Online from: 2005
Subject Area: Built Environment
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|Title:||Measuring the financial performance of green buildings in the UK commercial property market: Addressing the data issues|
|Author(s):||Franz Fuerst, (School of Real Estate & Planning, Henley Business School, University of Reading, Reading, UK), Patrick McAllister, (School of Real Estate & Planning, Henley Business School, University of Reading, Reading, UK), Jorn van de Wetering, (School of Real Estate & Planning, Henley Business School, University of Reading, Reading, UK), Peter Wyatt, (School of Real Estate & Planning, Henley Business School, University of Reading, Reading, UK)|
|Citation:||Franz Fuerst, Patrick McAllister, Jorn van de Wetering, Peter Wyatt, (2011) "Measuring the financial performance of green buildings in the UK commercial property market: Addressing the data issues", Journal of Financial Management of Property and Construction, Vol. 16 Iss: 2, pp.163 - 185|
|Keywords:||Commercial property, Data, Eco-label, Environmental performance, Financial performance, Prices, Real estate, United Kingdom|
|Article type:||Research paper|
|DOI:||10.1108/13664381111153132 (Permanent URL)|
|Publisher:||Emerald Group Publishing Limited|
Purpose – Given the centrality of data and information to the evaluation and operation of policies to reduce carbon emissions, the purpose of this paper is to investigate potential sources of data within in the UK on the commercial building stock in terms of its physical characteristics, financial performance, energy consumption and environmental performance. The research aimed to increase understanding of the potential sources of data on property attributes, financial performance and energy use or environmental performance, with a particular emphasis on evaluating their strengths and weaknesses in terms of scope, quality, availability and practicability.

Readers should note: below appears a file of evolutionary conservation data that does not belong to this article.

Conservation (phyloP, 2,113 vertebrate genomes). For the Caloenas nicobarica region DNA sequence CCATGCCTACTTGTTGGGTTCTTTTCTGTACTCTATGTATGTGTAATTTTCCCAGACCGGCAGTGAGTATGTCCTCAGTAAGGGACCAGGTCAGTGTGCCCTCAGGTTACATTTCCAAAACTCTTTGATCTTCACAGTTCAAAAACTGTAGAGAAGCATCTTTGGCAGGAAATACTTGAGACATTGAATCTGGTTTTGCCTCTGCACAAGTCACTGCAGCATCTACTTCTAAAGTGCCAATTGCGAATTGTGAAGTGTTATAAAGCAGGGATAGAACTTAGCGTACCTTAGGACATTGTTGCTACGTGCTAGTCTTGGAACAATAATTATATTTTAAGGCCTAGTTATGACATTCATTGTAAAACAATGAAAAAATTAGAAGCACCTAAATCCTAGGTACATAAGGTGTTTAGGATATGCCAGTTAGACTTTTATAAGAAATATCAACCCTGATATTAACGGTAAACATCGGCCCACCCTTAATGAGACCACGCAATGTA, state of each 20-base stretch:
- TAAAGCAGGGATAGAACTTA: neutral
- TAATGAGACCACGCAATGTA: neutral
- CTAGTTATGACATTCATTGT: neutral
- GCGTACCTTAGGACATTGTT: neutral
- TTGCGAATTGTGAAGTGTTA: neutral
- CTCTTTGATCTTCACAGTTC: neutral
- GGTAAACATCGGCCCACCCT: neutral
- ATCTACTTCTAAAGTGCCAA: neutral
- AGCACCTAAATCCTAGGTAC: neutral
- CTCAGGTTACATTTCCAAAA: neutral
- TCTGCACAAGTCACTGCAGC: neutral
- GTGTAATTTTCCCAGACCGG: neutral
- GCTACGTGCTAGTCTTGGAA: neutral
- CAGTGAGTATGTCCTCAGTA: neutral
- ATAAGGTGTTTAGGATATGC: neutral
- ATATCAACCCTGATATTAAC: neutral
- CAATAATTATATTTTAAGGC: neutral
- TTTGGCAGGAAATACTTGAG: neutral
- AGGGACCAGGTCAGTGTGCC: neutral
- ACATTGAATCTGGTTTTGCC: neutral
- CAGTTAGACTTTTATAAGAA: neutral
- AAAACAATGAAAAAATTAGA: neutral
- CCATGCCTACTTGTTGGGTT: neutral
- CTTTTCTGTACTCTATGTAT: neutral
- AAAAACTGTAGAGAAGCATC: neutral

Design/methodology/approach – This is an explorative, qualitative study that uses semi-structured interviews conducted with 11 different data holding organisations.
Findings – Whilst public sector organisations have the potential to provide the data required for large samples, there are major barriers to obtaining and linking the different databases. Data on the three key data elements (prices, attributes and environmental performance) tend to be split between different governmental agencies. There are likely to be substantial problems (and costs) of linking the databases due, in particular, to definitional differences. There is a conflict between government's public good objective of increasing knowledge of the environmental performance of buildings and its objective of maximising revenues from the commercial exploitation of data. Since the private sector organisations that hold data are commercially motivated, the samples that they have gathered are largely client driven and, consequently, tend to be partial, particular, proprietary, private and product-related.
Originality/value – Since pricing studies are central to evaluating the effectiveness of eco-labelling in property markets, this paper improves one's understanding of the role of information and data barriers to improving the allocative efficiency of commercial property markets.
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